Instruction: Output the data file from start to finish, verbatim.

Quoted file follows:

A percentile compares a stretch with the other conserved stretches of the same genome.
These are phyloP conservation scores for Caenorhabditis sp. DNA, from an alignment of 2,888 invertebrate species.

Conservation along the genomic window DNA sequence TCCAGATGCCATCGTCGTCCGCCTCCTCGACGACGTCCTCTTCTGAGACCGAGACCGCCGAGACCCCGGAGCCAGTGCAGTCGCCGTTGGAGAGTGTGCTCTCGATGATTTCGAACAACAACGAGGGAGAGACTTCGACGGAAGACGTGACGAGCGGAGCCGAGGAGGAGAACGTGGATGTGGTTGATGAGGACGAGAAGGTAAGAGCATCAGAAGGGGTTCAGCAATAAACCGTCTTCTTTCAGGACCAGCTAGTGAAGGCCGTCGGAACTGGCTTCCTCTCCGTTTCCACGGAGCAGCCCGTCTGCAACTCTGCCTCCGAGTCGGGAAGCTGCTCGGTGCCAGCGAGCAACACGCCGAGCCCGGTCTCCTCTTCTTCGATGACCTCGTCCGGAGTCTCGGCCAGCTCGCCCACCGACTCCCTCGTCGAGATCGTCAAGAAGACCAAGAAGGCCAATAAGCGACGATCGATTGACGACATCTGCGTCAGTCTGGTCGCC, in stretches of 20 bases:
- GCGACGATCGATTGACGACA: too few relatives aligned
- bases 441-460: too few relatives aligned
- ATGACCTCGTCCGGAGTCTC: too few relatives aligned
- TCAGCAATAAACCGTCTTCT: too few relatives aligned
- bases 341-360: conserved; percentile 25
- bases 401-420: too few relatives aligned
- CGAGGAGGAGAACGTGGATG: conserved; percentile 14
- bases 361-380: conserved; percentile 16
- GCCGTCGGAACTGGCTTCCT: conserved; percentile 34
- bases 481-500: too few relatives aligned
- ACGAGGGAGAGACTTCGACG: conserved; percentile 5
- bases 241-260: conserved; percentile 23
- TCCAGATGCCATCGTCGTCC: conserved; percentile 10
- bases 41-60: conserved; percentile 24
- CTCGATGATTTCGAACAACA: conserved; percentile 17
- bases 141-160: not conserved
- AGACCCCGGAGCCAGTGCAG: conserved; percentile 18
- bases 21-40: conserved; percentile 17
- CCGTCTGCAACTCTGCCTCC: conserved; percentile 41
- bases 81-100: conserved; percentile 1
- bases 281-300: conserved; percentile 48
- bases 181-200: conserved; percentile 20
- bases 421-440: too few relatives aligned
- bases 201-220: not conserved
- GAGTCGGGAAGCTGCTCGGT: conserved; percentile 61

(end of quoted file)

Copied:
A percentile compares a stretch with the other conserved stretches of the same genome.
These are phyloP conservation scores for Caenorhabditis sp. DNA, from an alignment of 2,888 invertebrate species.

Conservation along the genomic window DNA sequence TCCAGATGCCATCGTCGTCCGCCTCCTCGACGACGTCCTCTTCTGAGACCGAGACCGCCGAGACCCCGGAGCCAGTGCAGTCGCCGTTGGAGAGTGTGCTCTCGATGATTTCGAACAACAACGAGGGAGAGACTTCGACGGAAGACGTGACGAGCGGAGCCGAGGAGGAGAACGTGGATGTGGTTGATGAGGACGAGAAGGTAAGAGCATCAGAAGGGGTTCAGCAATAAACCGTCTTCTTTCAGGACCAGCTAGTGAAGGCCGTCGGAACTGGCTTCCTCTCCGTTTCCACGGAGCAGCCCGTCTGCAACTCTGCCTCCGAGTCGGGAAGCTGCTCGGTGCCAGCGAGCAACACGCCGAGCCCGGTCTCCTCTTCTTCGATGACCTCGTCCGGAGTCTCGGCCAGCTCGCCCACCGACTCCCTCGTCGAGATCGTCAAGAAGACCAAGAAGGCCAATAAGCGACGATCGATTGACGACATCTGCGTCAGTCTGGTCGCC, in stretches of 20 bases:
- GCGACGATCGATTGACGACA: too few relatives aligned
- bases 441-460: too few relatives aligned
- ATGACCTCGTCCGGAGTCTC: too few relatives aligned
- TCAGCAATAAACCGTCTTCT: too few relatives aligned
- bases 341-360: conserved; percentile 25
- bases 401-420: too few relatives aligned
- CGAGGAGGAGAACGTGGATG: conserved; percentile 14
- bases 361-380: conserved; percentile 16
- GCCGTCGGAACTGGCTTCCT: conserved; percentile 34
- bases 481-500: too few relatives aligned
- ACGAGGGAGAGACTTCGACG: conserved; percentile 5
- bases 241-260: conserved; percentile 23
- TCCAGATGCCATCGTCGTCC: conserved; percentile 10
- bases 41-60: conserved; percentile 24
- CTCGATGATTTCGAACAACA: conserved; percentile 17
- bases 141-160: not conserved
- AGACCCCGGAGCCAGTGCAG: conserved; percentile 18
- bases 21-40: conserved; percentile 17
- CCGTCTGCAACTCTGCCTCC: conserved; percentile 41
- bases 81-100: conserved; percentile 1
- bases 281-300: conserved; percentile 48
- bases 181-200: conserved; percentile 20
- bases 421-440: too few relatives aligned
- bases 201-220: not conserved
- GAGTCGGGAAGCTGCTCGGT: conserved; percentile 61